Double Victory: Minorities and Women During World War II
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Wöhler, Otto (1894–1987)

German army general who was made commander of Army Group South in late 1944. Born on 12 July 1894 in Grossburgwedel, Germany, Otto Wöhler entered the army in January 1913. He served in World War I, ending the war as a staff officer. In 1938, he was sent to Vienna as a staff officer of the newly created 5th Army Group, headed by Colonel General Wilhelm List.

In December 1939, Wöhler, then a colonel, was appointed chief of staff of XVII Corps. In early 1942, he was transferred to the Eleventh Army as chief of staff to Generalfeldmarschall (general field marshal) Erich von Manstein. In April 1942, Wöhler became chief of staff of Army Group Center, commanded by Generalfeldmarschall Günther von Kluge.

Wöhler received a corps command under General der Panzertruppen (U.S. equiv. lieutenant general) Werner Kempf in April 1943. That August, Manstein relieved Kempf and placed Wöhler in command of Armeeabteilung Kempf (Army Department Kempf), a group of divisions in the Ukraine that were later redesignated Eighth Army of Army Group South. Charged with the defense of Kharkov, Wöhler cited shortages of artillery ammunition and overextended lines and pulled Eighth Army out of Kharkov. On 25 August 1943, two divisions of Eighth Army launched a successful counterattack against the Red Army, stabilizing the German lines.

On 23 December 1944, Wöhler replaced Colonel General Johannes Friessner as commander of Army Group South, giving him command over much of the Hungarian Front. Wöhler's immediate concern was preventing the Soviet encirclement and capture of Budapest. He proposed defending the city from the west bank of the Danube River, citing it as the city's historical strong point. Adolf Hitler overruled this plan and ordered Budapest held in its entirety. Wöhler was able to withdraw some of Eighth Army before the city was encircled and eventually taken.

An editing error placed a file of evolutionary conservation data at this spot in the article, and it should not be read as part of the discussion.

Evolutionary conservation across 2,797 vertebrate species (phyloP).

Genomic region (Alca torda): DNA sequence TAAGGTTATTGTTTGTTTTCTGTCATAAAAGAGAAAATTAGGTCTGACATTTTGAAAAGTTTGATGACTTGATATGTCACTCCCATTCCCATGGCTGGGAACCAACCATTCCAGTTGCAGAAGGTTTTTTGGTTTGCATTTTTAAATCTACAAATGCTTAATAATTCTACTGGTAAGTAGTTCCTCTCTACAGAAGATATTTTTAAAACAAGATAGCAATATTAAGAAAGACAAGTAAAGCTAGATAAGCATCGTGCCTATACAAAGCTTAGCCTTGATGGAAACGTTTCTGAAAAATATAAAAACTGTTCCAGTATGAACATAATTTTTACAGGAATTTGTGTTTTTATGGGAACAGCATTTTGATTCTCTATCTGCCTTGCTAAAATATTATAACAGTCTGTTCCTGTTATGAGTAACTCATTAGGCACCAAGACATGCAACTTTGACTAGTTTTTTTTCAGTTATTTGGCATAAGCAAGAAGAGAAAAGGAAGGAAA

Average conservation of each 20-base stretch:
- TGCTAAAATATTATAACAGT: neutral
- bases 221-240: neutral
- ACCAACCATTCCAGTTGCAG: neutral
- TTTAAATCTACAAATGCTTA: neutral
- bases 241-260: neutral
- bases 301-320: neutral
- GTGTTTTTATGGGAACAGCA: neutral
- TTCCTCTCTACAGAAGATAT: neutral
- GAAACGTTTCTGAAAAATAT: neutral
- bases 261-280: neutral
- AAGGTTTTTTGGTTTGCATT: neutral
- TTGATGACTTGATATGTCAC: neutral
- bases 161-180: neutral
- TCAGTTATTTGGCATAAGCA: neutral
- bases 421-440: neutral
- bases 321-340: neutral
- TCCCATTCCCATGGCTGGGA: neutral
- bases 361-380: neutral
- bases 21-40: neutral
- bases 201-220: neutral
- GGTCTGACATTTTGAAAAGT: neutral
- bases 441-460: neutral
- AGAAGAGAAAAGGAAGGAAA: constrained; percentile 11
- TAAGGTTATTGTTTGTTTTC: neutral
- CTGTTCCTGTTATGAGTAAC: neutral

Wöhler commanded the last major German counteroffensive of the war, code-named fruenlingserwachen ( awakening spring). This operation called for the Sixth SS Panzer Army to attack and push the Soviets away from the Nagykanizsa oil fields. The assault was doomed because of inadequate supplies and overwhelming Soviet numbers. Soon after this failure, Wöhler was forced to retreat from Hungary into Austria, prompting Hitler to relieve him from command on 7 April 1945.

In 1948, Wöhler was tried by the U.S. Military Tribunal for war crimes committed by his subordinates while he was chief of staff of the Eleventh Army Group. Found guilty, he was sentenced to eight years in prison but was released in autumn 1951. Otto Wöhler died in 1987 at Grossburgwedel, Germany.

Frank Toomey


Further Reading
Macartney, C. A. History of Hungary from 1929 to 1945. New York: Praeger, 1957.; Mellenthin, F. W. Panzer Battles: A Study of the Employment of Armor in the Second World War. Trans. H. Betzler. Norman: University of Oklahoma Press, 1956.; Quarrie, Bruce. Hitler's Teutonic Knights: SS Panzers in Action. Wellingborough, UK: Patrick Stephens, 1987.; Ziemke, Earl F. Stalingrad to Berlin: The German Defeat in the East. Washington, DC: Center of Military History, 1984.
 

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